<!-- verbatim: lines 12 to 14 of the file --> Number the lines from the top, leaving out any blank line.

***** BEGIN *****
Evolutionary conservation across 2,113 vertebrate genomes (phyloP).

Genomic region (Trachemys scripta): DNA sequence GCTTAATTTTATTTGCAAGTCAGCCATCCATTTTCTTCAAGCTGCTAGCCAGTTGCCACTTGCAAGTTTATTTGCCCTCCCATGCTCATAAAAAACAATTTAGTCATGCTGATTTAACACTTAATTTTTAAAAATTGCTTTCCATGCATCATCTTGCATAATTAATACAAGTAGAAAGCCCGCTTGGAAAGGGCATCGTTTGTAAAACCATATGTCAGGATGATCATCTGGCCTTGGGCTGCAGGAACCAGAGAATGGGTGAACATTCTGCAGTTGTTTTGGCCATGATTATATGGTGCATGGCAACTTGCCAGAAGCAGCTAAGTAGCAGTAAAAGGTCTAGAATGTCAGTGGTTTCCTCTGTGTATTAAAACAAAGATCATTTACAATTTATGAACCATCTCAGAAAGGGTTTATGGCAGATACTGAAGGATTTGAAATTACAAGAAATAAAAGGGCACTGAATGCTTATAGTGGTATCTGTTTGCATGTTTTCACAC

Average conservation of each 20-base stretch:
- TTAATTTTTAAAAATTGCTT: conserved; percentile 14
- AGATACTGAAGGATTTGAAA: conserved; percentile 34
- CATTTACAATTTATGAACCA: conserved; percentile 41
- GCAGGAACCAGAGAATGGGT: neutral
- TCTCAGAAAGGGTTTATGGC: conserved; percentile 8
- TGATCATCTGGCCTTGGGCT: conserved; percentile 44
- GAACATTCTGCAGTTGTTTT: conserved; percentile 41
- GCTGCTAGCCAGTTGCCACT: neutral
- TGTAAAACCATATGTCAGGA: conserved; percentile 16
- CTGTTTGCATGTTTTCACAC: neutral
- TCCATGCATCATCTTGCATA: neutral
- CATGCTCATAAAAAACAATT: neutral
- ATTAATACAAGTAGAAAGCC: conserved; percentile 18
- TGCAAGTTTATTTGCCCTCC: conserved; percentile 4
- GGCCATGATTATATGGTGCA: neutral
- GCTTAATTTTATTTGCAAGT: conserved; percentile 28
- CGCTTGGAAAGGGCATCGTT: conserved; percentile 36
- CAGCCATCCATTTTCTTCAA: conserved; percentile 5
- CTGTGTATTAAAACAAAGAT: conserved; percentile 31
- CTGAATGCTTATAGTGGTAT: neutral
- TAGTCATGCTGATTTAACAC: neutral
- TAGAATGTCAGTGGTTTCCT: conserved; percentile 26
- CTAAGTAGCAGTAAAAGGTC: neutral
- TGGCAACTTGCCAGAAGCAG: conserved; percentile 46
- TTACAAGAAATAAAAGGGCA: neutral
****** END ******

- TGTAAAACCATATGTCAGGA: conserved; percentile 16
- CTGTTTGCATGTTTTCACAC: neutral
- TCCATGCATCATCTTGCATA: neutral